Root Aggregate: Change of State or Failure with Exception or ...?

Cumulative roots for state change control - what is currently allowed and what is not. If the state transition is enabled, continue. If not, you are throwing an exception explaining the reason this was not allowed.

But what if the state change does not happen because it is already in the requested state ?

For example, if you have a method Approve

in your aggregated root and by the time it is called the state is already approved?

  • If you chose an exception a la " XYZ is already approved "
  • Or should it be silently ignored ?
  • Or is it necessary to "signal" the state change again (event-sourcing, next paragraph)?

In my case, I am using event sourcing, so an event occurs if a state change has occurred. Having events in my event flow with no real state change does not seem "clean" to me, because I would like to be sure that events were actually created due to state changing changes.

Is there a rule?

In the described case, it doesn't really hurt to approve an approved item. So this is generally the case (thanks to @Eben Roux, @ guillaume31).

But add a little more spice (the actual question behind the question):

Let's assume:

  • bus message
  • asynchronous command / event handling
  • process manager

What if the process manager (aka saga) issues a command (asynchronous) and wants to know if the command succeeded? I think it will reduce the mental burden / sources of errors if the process manager doesn't have to worry about this implementation detail.

I see 3 ways to handle this:

  • command "with error message ABC with success / failure message sent on the
    process-manager bus waits for this message instead of event
  • perform synchronization command execution
    if the process manager does not encounter any exceptions, all right, go to
  • introduce a new eventApprovalDeclined { WasAlreadyApproved = true }

    Also, the process manager is waiting for this event - declination is part of the cumulative history, perhaps an advantage, perhaps never needed ...

I know "it depends"
But can you think of any other (more elegant / lighter / different) solution? What's your favorite "process-compatible manager" solution to this problem?


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3 answers

I don't think there will be a rule of thumb for this.

The message idempotent is a good thing of course, so just ignoring the message / state change is probably the way to go.

I will not signal this again as there will be no effect.



I would say it depends on your domain. If you want to alert the user that they approve of an already approved thing, there must be some feedback from the aggregate. It could be an exception as in Deactivate()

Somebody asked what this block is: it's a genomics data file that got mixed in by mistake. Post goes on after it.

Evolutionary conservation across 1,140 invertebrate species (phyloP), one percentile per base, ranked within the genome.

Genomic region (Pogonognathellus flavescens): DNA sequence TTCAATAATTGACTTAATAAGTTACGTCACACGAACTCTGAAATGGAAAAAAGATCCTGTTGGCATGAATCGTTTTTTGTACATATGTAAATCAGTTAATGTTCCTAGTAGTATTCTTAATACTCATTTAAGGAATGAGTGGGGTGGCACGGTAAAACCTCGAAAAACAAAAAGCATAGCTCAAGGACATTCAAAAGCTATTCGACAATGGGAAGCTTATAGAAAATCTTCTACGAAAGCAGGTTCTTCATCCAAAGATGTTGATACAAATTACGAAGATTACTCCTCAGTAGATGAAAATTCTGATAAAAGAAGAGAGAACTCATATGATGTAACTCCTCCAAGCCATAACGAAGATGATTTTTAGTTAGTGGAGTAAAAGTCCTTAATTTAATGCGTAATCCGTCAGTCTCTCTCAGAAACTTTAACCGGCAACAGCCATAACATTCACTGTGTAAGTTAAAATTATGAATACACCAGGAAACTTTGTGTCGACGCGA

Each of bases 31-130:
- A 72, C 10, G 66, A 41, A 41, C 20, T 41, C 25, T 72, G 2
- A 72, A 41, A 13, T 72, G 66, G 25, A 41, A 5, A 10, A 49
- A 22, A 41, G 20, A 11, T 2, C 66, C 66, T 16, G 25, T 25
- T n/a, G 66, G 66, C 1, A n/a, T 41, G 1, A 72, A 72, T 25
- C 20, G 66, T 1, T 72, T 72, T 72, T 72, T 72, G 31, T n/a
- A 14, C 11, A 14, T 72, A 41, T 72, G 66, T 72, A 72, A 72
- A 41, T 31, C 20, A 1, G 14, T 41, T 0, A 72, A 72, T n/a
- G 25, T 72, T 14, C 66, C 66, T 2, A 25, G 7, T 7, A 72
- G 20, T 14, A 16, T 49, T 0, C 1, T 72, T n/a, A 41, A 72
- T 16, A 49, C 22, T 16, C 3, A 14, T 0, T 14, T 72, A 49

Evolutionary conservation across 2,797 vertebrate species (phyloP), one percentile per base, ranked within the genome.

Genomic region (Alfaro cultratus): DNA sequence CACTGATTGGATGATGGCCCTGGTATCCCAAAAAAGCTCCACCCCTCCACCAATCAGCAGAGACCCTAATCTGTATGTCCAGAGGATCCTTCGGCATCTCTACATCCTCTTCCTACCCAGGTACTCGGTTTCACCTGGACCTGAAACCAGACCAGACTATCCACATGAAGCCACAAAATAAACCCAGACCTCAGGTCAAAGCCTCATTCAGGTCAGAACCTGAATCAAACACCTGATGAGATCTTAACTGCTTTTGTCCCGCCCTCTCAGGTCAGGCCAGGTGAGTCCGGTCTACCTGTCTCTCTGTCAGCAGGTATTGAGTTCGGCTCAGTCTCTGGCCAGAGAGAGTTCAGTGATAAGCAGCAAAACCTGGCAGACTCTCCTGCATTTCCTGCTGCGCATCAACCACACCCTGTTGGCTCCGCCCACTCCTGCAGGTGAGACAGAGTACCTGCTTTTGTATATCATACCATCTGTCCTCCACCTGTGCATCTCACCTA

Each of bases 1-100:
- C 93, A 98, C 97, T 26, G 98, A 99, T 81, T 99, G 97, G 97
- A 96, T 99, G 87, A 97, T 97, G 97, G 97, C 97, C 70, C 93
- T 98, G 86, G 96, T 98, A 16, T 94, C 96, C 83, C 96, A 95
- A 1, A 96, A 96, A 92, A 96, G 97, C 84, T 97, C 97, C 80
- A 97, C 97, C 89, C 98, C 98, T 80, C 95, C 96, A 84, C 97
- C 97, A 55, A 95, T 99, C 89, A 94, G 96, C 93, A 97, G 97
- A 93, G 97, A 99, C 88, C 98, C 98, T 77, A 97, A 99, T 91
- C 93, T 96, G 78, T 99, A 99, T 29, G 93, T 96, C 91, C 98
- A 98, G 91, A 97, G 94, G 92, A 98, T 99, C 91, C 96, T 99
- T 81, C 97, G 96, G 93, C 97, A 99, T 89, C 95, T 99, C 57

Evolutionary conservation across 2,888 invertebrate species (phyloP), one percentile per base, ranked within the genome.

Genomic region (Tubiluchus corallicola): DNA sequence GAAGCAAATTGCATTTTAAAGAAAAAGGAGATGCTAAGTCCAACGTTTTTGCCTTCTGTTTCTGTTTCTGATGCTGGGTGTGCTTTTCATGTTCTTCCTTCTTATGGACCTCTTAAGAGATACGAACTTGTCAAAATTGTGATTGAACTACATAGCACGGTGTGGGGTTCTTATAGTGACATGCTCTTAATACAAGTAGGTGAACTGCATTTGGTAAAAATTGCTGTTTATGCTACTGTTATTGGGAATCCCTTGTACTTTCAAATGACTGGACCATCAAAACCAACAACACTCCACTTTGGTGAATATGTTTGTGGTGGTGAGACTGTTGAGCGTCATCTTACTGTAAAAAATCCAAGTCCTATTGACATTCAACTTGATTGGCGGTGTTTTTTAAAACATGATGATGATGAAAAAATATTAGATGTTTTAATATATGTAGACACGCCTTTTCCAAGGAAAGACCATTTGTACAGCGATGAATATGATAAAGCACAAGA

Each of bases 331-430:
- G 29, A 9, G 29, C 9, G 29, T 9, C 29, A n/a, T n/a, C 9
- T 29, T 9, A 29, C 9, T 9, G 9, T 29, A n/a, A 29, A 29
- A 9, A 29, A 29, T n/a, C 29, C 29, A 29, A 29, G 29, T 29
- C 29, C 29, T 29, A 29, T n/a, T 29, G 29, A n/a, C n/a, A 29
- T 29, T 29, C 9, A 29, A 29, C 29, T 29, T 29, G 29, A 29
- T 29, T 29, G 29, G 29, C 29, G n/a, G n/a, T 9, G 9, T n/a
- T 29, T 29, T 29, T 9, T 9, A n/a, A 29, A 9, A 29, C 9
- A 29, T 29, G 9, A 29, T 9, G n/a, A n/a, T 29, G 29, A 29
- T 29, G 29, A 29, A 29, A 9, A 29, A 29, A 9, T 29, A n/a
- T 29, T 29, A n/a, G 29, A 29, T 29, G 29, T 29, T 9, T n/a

, or a return value passed by the application handler / handler (note that this may not be 100% CQRS).

If the fact that an assertion has already been made is irrelevant to the domain's task, you can simply ignore the action or perform it again independently.

From a UI perspective, you most likely won't be able to refocus anything, so the cases where this happens will be minor: concurrent approvals by 2 users, scripts that assert "brute force", etc.



It seems to me - you are obfuscating application and infrastructure issues.

The application layer depends on the expected behavior of the domain. What will be the business case for being approved twice? Why is this happening at all? Maybe it's just a concurrency UI layer, but then why are multiple users approving the same thing at the same time? Maybe the problem at the business level hasn't been solved yet. Understanding why the former is necessary. The solution is often not in the software itself.

The infrastructure layer deals with things like guaranteed message delivery (for example, at least once or exactly once). When infrastructure fails to deliver on that promise, how does it affect the business (if any)? How does this affect your process? What's your process anyway? Again, it's important to think about these things from a domain perspective. At the end of the day, you are either taking a risk or lowering your operating costs.

In this particular case, ask yourself why and how your process got to the way it was before letting go of the approval command (a bit weird for the approval process, it's usually done by humans). How did it happen that he did not comply with the previous statements (remember that ever the unit was already approved)? You can enter a timeout (as a message to its (process) future self), but in this case it seems strange (I don't know what to say enough).

Don't get this wrong, but I think you need to either delve deeper into the subject area or share most of the specifics.



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